Compare any two graphics cards:
GeForce 8600 GT 256MB GDDR3 vs GeForce GT 430 1GB
IntroThe GeForce 8600 GT 256MB GDDR3 makes use of a 80 nm design. nVidia has clocked the core speed at 540 MHz. The GDDR3 memory works at a speed of 700 MHz on this particular model. It features 32 SPUs along with 16 TAUs and 8 ROPs.
Compare all that to the GeForce GT 430 1GB, which comes with core speeds of 700 MHz on the GPU, and 900 MHz on the 1024 MB of GDDR3 RAM. It features 96 SPUs along with 16 Texture Address Units and 4 Rasterization Operator Units.
Power Usage and Theoretical Benchmarks
Power Consumption (Max TDP)
As far as performance goes, the GeForce GT 430 1GB should theoretically be a lot superior to the GeForce 8600 GT 256MB GDDR3 overall. (explain)
Texel RateThe GeForce GT 430 1GB will be quite a bit (about 30%) better at anisotropic filtering than the GeForce 8600 GT 256MB GDDR3. (explain)
Pixel RateIf running with a high resolution is important to you, then the GeForce 8600 GT 256MB GDDR3 is superior to the GeForce GT 430 1GB, and very much so. (explain)
Please note that the above 'benchmarks' are all just theoretical - the results were calculated based on the card's specifications, and real-world performance may (and probably will) vary at least a bit.
Please note that the price comparisons are based on search keywords - sometimes it might show cards with very similar names that are not exactly the same as the one chosen in the comparison. We do try to filter out the wrong results as best we can, though.
Memory Bandwidth: Bandwidth is the max amount of information (in units of megabytes per second) that can be transferred over the external memory interface within a second. It's worked out by multiplying the interface width by its memory speed. If the card has DDR type memory, it should be multiplied by 2 once again. If it uses DDR5, multiply by ANOTHER 2x. The better the bandwidth is, the faster the card will be in general. It especially helps with AA, High Dynamic Range and higher screen resolutions.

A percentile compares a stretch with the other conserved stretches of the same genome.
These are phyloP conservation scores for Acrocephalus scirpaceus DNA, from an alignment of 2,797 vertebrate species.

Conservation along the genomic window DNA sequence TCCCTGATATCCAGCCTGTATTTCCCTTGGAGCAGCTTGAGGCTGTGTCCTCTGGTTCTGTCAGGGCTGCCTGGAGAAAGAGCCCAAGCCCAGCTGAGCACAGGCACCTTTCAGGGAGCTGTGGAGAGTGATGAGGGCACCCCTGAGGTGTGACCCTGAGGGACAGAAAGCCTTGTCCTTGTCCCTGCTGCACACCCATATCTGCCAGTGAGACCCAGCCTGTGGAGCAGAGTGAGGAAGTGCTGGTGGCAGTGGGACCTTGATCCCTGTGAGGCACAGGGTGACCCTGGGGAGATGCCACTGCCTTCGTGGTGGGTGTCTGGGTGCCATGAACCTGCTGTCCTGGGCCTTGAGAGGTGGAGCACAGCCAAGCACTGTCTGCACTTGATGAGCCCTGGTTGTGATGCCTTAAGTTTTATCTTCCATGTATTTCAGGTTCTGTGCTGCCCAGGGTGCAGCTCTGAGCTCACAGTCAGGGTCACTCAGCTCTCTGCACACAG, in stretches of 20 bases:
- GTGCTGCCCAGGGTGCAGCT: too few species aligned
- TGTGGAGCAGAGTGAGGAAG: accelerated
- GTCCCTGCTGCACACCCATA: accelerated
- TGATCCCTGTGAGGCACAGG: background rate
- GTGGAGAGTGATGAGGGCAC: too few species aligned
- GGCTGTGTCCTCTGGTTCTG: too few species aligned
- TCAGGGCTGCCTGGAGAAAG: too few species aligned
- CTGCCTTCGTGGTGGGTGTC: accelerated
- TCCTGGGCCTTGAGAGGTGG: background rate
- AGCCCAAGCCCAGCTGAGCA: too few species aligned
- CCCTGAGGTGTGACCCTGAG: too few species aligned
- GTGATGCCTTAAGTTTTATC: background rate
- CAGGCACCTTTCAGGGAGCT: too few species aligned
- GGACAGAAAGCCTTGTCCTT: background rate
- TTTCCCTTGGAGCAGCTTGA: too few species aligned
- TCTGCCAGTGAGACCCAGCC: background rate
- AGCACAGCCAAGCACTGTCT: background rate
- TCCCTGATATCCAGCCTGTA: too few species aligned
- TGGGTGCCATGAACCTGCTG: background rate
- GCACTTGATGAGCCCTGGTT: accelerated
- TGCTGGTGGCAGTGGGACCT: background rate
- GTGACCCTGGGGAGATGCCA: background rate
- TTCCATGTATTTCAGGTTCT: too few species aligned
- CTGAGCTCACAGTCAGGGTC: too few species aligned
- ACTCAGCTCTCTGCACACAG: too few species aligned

Texel Rate: Texel rate is the maximum number of texture map elements (texels) that are applied in one second. This figure is worked out by multiplying the total number of texture units of the card by the core clock speed of the chip. The higher this number, the better the graphics card will be at texture filtering (anisotropic filtering - AF). It is measured in millions of texels processed per second.
Pixel Rate: Pixel rate is the maximum amount of pixels that the graphics chip could possibly write to its local memory in one second - measured in millions of pixels per second. The number is worked out by multiplying the number of Raster Operations Pipelines by the the core speed of the card. ROPs (Raster Operations Pipelines - aka Render Output Units) are responsible for filling the screen with pixels (the image). The actual pixel rate also depends on many other factors, most notably the memory bandwidth - the lower the memory bandwidth is, the lower the ability to reach the max fill rate.